- The Washington Times - Thursday, April 5, 2007


ASEAN ministers back currency initiative

CHIANG MAI — Finance ministers of the 10-member Association of Southeast Asian Nations (ASEAN) agreed yesterday to strengthen measures to prevent any economic crisis like that of 1997 that traumatized the region for years afterward.

Thailand, epicenter of the turmoil, hosted the one-day meeting among some of the world’s most dynamic economies comprising a market of 500 million people. “We have been through the financial crisis, a period of reform and recovery and are now facing new challenges,” said Thai Finance Minister Chalongphob Sussangkarn.

After the economic meltdown a decade ago, ASEAN, Japan, China and South Korea agreed on a bilateral currency arrangement, known as “the Chiang Mai Initiative,” to prevent a repetition of the 1997 crisis. It allows an Asian country in financial trouble to borrow foreign currency — usually U.S. dollars — from another country to bolster its international reserves until the crisis passes.


Lesbian singer tells all on Web broadcast

BEIJING — For singer and bar owner, Qiao Qiao, talking about her sexuality live on an Internet broadcast accessible to millions of people was easier than telling her parents that she was a lesbian.

“My mother was very supportive,” she said yesterday, as cameras rolled in a small studio in northwest Beijing. “But my father still has not accepted it. He said I was young and would feel different when I was older. … But he is still saying that even though I’m now in my 30s,” she said.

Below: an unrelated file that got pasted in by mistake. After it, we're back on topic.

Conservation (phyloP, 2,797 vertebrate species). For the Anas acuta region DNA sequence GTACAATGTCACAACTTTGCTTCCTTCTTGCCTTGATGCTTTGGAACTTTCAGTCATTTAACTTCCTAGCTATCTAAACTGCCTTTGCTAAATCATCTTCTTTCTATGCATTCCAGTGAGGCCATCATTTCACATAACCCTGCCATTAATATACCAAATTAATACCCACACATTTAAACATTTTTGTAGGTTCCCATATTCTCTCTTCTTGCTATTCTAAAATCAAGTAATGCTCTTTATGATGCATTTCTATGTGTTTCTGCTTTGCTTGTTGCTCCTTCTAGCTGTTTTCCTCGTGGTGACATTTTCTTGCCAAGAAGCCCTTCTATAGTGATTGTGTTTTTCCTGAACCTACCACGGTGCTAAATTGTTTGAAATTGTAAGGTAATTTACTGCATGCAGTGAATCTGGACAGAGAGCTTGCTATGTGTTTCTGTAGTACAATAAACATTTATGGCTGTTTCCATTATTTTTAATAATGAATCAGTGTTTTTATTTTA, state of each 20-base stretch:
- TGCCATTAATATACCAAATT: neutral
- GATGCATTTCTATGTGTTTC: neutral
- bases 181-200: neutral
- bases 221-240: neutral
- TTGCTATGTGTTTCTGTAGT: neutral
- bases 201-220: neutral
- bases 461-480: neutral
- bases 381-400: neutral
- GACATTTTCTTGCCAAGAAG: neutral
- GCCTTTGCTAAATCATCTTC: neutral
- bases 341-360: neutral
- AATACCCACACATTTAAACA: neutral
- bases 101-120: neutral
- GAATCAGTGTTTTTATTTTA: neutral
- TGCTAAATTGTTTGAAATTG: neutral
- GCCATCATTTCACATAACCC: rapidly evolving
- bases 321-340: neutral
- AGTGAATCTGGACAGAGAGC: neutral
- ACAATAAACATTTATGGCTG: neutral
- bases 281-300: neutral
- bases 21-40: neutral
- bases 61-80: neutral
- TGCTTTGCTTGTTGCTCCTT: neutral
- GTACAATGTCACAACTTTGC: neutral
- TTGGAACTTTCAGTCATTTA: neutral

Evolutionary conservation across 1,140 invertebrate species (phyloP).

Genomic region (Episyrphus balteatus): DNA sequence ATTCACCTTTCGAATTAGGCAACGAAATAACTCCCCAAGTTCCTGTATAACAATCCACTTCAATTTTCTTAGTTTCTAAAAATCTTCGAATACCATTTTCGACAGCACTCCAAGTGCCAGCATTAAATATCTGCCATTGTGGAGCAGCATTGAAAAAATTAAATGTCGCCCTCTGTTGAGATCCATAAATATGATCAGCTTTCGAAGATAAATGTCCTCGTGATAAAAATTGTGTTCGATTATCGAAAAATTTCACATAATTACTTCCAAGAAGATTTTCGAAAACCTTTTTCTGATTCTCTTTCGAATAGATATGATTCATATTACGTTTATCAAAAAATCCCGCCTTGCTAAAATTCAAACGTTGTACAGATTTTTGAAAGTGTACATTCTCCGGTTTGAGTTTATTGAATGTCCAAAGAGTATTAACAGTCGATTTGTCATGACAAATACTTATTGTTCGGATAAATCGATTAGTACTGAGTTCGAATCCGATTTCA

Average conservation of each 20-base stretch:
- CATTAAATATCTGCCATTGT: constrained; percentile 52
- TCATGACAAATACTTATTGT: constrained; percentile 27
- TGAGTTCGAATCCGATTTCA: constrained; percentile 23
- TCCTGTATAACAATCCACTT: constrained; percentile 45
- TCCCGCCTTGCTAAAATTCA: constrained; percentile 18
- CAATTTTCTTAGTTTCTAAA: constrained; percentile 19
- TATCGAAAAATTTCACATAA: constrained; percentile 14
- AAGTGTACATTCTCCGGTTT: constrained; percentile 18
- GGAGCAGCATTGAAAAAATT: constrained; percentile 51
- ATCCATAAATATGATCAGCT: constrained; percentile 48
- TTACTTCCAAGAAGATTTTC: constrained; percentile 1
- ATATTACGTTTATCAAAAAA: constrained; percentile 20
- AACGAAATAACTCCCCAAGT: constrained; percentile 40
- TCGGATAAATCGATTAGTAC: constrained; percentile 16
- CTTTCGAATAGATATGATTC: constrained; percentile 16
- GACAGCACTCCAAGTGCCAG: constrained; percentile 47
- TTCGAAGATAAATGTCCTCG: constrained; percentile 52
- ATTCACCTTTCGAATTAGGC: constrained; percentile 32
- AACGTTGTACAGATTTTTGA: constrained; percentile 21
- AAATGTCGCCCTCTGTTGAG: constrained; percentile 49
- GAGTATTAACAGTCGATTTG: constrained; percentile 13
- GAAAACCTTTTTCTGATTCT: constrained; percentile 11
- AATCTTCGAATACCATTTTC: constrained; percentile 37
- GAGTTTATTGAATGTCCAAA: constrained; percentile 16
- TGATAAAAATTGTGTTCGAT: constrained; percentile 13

Qiao Qiao was the first guest on “Tongxing Xinglian,” China’s first homosexual chat show, accessible to more than 130 million Internet users across the country. The weekly 12-episode show, produced by PhoenixTV.com, aims to open minds in a country where homosexuality was listed as a mental illness until 2001.


YouTube asked to drop election clips

TOKYO — Tokyo’s election commission asked the popular video-sharing Web site YouTube yesterday to remove clips of candidates for the local governor’s race, saying it gave some of them unfair advantages. The commission said it wants to “ensure fairness” among candidates for Sunday’s elections in the world’s largest metropolis.

“We made the requests via e-mail and fax to the YouTube office in the United States,” said commission official Hiroyoshi Yone. “The site has allowed only certain candidates’ speeches to be viewed freely on the site, with which we cannot ensure the fairness of the election,” he said.

The commission has not received any reply from the operator of the U.S. Web site, Mr. Yone said. Japanese election law limits the broadcasting of speeches, which are aired only on public broadcaster NHK.

Weekly notes

BEIJING — Australia and China will jointly develop cleaner-burning coal technologies and other ways of cutting greenhouse gas emissions, visiting Foreign Minister Alexander Downer said yesterday. Although Australia is the only industrialized country besides the United States not to ratify the Kyoto Protocol on reducing greenhouse gas emissions, Mr. Downer stressed his government’s ecological concern. … JAKARTA — A court cleared the editor of Playboy Indonesia yesterday of distributing indecent pictures to the public and making money from them after a high-profile trial that exposed deep divisions in the Muslim-majority nation. Editor in Chief Erwin Arnada described the verdict as a victory for press freedom, saying the magazine was good for developing a pluralistic society, while the prosecution and Islamic hard-liners said he had “harmed the nation’s morals.”

From wire dispatches and staff reports

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